This notion of business exchange surfaces later in Sauny when Woodall seeks the assistance of the disguised Winlove to capture Biancha and assure she marries him.  This is another scene that has been added to the work, as Woodall’s counterpart in The Shrew, Gremio, has disappeared from this scene and the other suitors do not exist in A Shrew.  Woodall tells Winlove, “Why look you, you are to fetch her; here’s forty ounds in Golld to buy you a pair of gloves, let me take her from you, as you are carrying her thither, I will have two or three with  me, and you may fastly say she was forc’d from you” (31).   Later, as it is revealed that Winlove had been in disguise, both he and Biancha seem to thrill at the deceit, as Winlove tells Woodall, “40 peces to buy a Pair of Gloves, to ler you Steal Madam Biancha this ring was bought with some of it, ha, ha, ha.” (37). Essentially, Biancha and Winlove have just stolen a great sum of money from Woodall.   Yet because they seem to have more pride in themselves for deceiving everyone, they ignore the larger, moral problems associated with their trickery.  Thus, in Sauny, we are confronted with characters whose desire for monetary gain overshadows the dark motivations for their acts: bribery and theft.

            The issue of class and its role in the capitalist society of London can be further explored through the changing roles of the servants in Lacy’s work.  Perhaps the most obvious difference between the three plays is the fact that Sauny is written entirely in prose.  In classical Renaissance drama, including that of Shakespeare, the upper class characters generally speak entirely in verse while the lower class servants would use the more crass and vulgar prose speech of everyday.  Thus, it would seem that by making no distinction between the speech patterns of the characters, Lacy is equalizing their roles in a way.  This idea could also be explored in terms of the title of the work itself: Sauny the Scot:  Or, The Taming of the Shrew.  To name the play for one servant would seem to perhaps reflect upon a changing notion of class struggle by giving greater importance to such a character.  But the character of Sauny becomes even more important in terms of his Scottish background.  His heavy accent is dramatically overdone and Lacy makes a point of referencing Scotland as he speaks, making such statements as “S’breed Sir, send her into the Highlands in Scotland, there’s Hunger and Caud enough, there she may starve her Bally soo” (26).  The accent is clearly farcical in nature and brings to the character of Sauny an extra layer of marginalization in terms of regionalism.  The character of Sauny, though the lead role, is meant to be humorous in nature and would be considered a “scruffy ‘foreign’ role” (Murray 69).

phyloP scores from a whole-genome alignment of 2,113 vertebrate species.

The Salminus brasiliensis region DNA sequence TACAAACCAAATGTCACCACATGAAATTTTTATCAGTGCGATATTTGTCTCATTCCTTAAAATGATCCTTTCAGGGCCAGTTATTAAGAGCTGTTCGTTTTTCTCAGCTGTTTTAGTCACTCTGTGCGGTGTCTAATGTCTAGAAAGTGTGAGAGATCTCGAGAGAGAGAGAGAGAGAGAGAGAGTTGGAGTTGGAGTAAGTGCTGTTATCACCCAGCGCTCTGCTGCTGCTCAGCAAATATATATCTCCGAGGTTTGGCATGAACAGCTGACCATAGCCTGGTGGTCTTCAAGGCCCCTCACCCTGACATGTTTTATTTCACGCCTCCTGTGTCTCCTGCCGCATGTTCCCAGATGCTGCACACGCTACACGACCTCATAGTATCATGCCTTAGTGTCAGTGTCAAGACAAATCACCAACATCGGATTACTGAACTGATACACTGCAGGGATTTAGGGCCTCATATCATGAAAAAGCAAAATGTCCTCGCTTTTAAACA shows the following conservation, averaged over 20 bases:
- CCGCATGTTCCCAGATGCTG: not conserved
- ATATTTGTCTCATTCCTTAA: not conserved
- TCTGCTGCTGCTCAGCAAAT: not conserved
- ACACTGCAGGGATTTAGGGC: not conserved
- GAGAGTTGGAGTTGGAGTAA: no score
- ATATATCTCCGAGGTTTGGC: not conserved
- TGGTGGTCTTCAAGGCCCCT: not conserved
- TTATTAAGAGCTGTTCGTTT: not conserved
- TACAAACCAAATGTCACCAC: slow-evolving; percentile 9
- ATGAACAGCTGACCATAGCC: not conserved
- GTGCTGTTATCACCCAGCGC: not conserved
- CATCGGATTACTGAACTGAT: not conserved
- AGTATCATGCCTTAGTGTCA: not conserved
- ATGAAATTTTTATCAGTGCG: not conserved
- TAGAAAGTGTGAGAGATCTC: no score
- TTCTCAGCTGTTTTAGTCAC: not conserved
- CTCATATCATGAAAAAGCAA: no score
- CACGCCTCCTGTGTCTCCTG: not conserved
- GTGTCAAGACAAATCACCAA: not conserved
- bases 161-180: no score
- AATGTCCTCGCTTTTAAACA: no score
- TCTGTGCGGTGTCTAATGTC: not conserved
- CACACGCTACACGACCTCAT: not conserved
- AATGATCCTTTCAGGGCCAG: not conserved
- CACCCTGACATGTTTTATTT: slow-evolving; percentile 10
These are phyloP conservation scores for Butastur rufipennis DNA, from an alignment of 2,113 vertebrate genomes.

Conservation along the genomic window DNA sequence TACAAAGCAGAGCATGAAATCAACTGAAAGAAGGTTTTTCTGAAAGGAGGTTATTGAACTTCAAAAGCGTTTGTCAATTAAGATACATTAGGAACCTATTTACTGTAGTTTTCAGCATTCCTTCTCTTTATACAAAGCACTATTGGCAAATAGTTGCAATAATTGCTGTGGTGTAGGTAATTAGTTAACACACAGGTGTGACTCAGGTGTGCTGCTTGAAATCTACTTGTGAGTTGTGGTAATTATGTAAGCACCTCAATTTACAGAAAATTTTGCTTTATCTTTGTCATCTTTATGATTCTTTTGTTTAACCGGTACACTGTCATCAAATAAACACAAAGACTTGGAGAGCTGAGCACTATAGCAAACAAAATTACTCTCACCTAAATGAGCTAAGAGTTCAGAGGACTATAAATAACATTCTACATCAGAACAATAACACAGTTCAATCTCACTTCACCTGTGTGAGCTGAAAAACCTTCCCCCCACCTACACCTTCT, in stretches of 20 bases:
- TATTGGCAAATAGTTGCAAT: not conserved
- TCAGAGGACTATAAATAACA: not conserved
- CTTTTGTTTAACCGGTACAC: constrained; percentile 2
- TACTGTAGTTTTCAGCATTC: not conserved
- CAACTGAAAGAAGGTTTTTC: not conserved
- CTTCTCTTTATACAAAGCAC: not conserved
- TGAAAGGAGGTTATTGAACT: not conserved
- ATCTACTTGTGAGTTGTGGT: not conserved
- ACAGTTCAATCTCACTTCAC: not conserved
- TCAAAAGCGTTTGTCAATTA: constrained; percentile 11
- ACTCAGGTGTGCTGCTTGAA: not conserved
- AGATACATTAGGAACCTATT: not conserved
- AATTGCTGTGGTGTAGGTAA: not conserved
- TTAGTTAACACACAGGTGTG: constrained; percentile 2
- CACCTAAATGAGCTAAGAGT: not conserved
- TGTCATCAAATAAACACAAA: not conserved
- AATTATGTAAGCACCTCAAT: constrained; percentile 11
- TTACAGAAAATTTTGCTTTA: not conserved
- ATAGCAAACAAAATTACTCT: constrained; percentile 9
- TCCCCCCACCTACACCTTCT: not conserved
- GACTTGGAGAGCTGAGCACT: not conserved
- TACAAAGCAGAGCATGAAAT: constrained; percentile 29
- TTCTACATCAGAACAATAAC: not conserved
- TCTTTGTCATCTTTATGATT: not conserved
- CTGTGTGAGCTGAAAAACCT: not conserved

Thus, if Lacy was focused on eliminating class differences, why would he elevate the status of certain characters such as Margaret and Biancha?  And furthermore, because the role of Sauny was written as a comic character to be played by Lacy himself, it would seem that the prominence of his role would be more self-serving than contradictory to a societal norm.  Yet throughout, with the equalizing of the speech patterns, it would seem that Lacy’s over-reliance upon characters obsessed with money is used to show how, as society changes and capitalism comes to the forefront of ethics and ideas, those people who would have previously been seen to be “out of reach” (Lord Beaufoy and his daughters) can be seen as on a more equal level to those who may seek out money in new ways.  Furthermore, the use of more vulgar and crass language would also have been appealing to the audience during the Restoration era by “making the plot, characters, and dialogue both rude and improbable…its very offenses made it popular in its time” (Haring-Smith 11).